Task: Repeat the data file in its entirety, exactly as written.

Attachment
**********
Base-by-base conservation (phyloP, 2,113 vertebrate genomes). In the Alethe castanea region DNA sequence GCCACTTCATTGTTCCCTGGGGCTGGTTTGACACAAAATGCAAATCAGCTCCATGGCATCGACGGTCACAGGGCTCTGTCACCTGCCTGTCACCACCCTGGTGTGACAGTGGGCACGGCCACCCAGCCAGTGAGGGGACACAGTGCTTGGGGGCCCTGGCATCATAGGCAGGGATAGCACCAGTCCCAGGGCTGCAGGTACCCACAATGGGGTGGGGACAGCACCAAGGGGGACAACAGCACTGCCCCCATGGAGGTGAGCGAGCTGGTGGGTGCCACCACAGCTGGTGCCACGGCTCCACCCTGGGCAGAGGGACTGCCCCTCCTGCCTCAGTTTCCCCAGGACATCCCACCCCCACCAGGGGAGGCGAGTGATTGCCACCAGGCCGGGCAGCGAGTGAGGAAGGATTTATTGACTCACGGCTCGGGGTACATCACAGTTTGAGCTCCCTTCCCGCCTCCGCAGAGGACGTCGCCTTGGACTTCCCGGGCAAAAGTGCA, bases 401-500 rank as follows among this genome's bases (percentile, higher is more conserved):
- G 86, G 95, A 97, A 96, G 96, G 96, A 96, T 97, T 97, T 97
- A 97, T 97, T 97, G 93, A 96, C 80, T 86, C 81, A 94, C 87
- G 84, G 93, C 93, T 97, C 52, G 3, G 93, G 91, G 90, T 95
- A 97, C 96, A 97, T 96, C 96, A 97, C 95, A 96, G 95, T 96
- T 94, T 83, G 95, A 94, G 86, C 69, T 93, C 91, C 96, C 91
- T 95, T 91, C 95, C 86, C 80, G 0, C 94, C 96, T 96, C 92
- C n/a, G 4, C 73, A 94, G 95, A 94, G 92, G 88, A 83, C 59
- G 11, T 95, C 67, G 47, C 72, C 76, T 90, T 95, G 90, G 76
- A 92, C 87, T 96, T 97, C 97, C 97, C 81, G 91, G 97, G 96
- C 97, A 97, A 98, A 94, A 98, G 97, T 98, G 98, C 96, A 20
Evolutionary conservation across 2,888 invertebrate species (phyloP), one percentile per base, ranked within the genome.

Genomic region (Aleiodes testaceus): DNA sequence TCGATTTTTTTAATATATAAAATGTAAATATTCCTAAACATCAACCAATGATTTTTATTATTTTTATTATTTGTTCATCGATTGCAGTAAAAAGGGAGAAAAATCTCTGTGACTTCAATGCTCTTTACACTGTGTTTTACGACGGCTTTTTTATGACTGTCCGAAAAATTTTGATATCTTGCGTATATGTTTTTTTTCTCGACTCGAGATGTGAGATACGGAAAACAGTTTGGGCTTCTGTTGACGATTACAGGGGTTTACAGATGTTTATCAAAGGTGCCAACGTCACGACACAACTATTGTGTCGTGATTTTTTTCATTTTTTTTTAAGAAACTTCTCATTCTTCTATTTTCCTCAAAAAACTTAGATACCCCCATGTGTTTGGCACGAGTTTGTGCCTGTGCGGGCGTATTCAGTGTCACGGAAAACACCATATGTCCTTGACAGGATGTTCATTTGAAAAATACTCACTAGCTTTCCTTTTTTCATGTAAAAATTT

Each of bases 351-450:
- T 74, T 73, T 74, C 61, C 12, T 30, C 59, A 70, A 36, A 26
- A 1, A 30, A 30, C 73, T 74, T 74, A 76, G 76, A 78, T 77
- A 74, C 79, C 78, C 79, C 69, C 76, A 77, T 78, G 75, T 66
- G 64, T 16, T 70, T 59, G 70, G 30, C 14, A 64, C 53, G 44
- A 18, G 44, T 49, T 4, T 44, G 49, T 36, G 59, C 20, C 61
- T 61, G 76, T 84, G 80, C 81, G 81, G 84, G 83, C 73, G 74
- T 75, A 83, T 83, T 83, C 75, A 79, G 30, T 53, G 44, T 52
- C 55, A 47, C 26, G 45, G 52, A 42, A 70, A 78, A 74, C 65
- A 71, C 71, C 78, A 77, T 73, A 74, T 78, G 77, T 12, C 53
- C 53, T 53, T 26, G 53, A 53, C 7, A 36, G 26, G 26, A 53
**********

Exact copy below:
Base-by-base conservation (phyloP, 2,113 vertebrate genomes). In the Alethe castanea region DNA sequence GCCACTTCATTGTTCCCTGGGGCTGGTTTGACACAAAATGCAAATCAGCTCCATGGCATCGACGGTCACAGGGCTCTGTCACCTGCCTGTCACCACCCTGGTGTGACAGTGGGCACGGCCACCCAGCCAGTGAGGGGACACAGTGCTTGGGGGCCCTGGCATCATAGGCAGGGATAGCACCAGTCCCAGGGCTGCAGGTACCCACAATGGGGTGGGGACAGCACCAAGGGGGACAACAGCACTGCCCCCATGGAGGTGAGCGAGCTGGTGGGTGCCACCACAGCTGGTGCCACGGCTCCACCCTGGGCAGAGGGACTGCCCCTCCTGCCTCAGTTTCCCCAGGACATCCCACCCCCACCAGGGGAGGCGAGTGATTGCCACCAGGCCGGGCAGCGAGTGAGGAAGGATTTATTGACTCACGGCTCGGGGTACATCACAGTTTGAGCTCCCTTCCCGCCTCCGCAGAGGACGTCGCCTTGGACTTCCCGGGCAAAAGTGCA, bases 401-500 rank as follows among this genome's bases (percentile, higher is more conserved):
- G 86, G 95, A 97, A 96, G 96, G 96, A 96, T 97, T 97, T 97
- A 97, T 97, T 97, G 93, A 96, C 80, T 86, C 81, A 94, C 87
- G 84, G 93, C 93, T 97, C 52, G 3, G 93, G 91, G 90, T 95
- A 97, C 96, A 97, T 96, C 96, A 97, C 95, A 96, G 95, T 96
- T 94, T 83, G 95, A 94, G 86, C 69, T 93, C 91, C 96, C 91
- T 95, T 91, C 95, C 86, C 80, G 0, C 94, C 96, T 96, C 92
- C n/a, G 4, C 73, A 94, G 95, A 94, G 92, G 88, A 83, C 59
- G 11, T 95, C 67, G 47, C 72, C 76, T 90, T 95, G 90, G 76
- A 92, C 87, T 96, T 97, C 97, C 97, C 81, G 91, G 97, G 96
- C 97, A 97, A 98, A 94, A 98, G 97, T 98, G 98, C 96, A 20
Evolutionary conservation across 2,888 invertebrate species (phyloP), one percentile per base, ranked within the genome.

Genomic region (Aleiodes testaceus): DNA sequence TCGATTTTTTTAATATATAAAATGTAAATATTCCTAAACATCAACCAATGATTTTTATTATTTTTATTATTTGTTCATCGATTGCAGTAAAAAGGGAGAAAAATCTCTGTGACTTCAATGCTCTTTACACTGTGTTTTACGACGGCTTTTTTATGACTGTCCGAAAAATTTTGATATCTTGCGTATATGTTTTTTTTCTCGACTCGAGATGTGAGATACGGAAAACAGTTTGGGCTTCTGTTGACGATTACAGGGGTTTACAGATGTTTATCAAAGGTGCCAACGTCACGACACAACTATTGTGTCGTGATTTTTTTCATTTTTTTTTAAGAAACTTCTCATTCTTCTATTTTCCTCAAAAAACTTAGATACCCCCATGTGTTTGGCACGAGTTTGTGCCTGTGCGGGCGTATTCAGTGTCACGGAAAACACCATATGTCCTTGACAGGATGTTCATTTGAAAAATACTCACTAGCTTTCCTTTTTTCATGTAAAAATTT

Each of bases 351-450:
- T 74, T 73, T 74, C 61, C 12, T 30, C 59, A 70, A 36, A 26
- A 1, A 30, A 30, C 73, T 74, T 74, A 76, G 76, A 78, T 77
- A 74, C 79, C 78, C 79, C 69, C 76, A 77, T 78, G 75, T 66
- G 64, T 16, T 70, T 59, G 70, G 30, C 14, A 64, C 53, G 44
- A 18, G 44, T 49, T 4, T 44, G 49, T 36, G 59, C 20, C 61
- T 61, G 76, T 84, G 80, C 81, G 81, G 84, G 83, C 73, G 74
- T 75, A 83, T 83, T 83, C 75, A 79, G 30, T 53, G 44, T 52
- C 55, A 47, C 26, G 45, G 52, A 42, A 70, A 78, A 74, C 65
- A 71, C 71, C 78, A 77, T 73, A 74, T 78, G 77, T 12, C 53
- C 53, T 53, T 26, G 53, A 53, C 7, A 36, G 26, G 26, A 53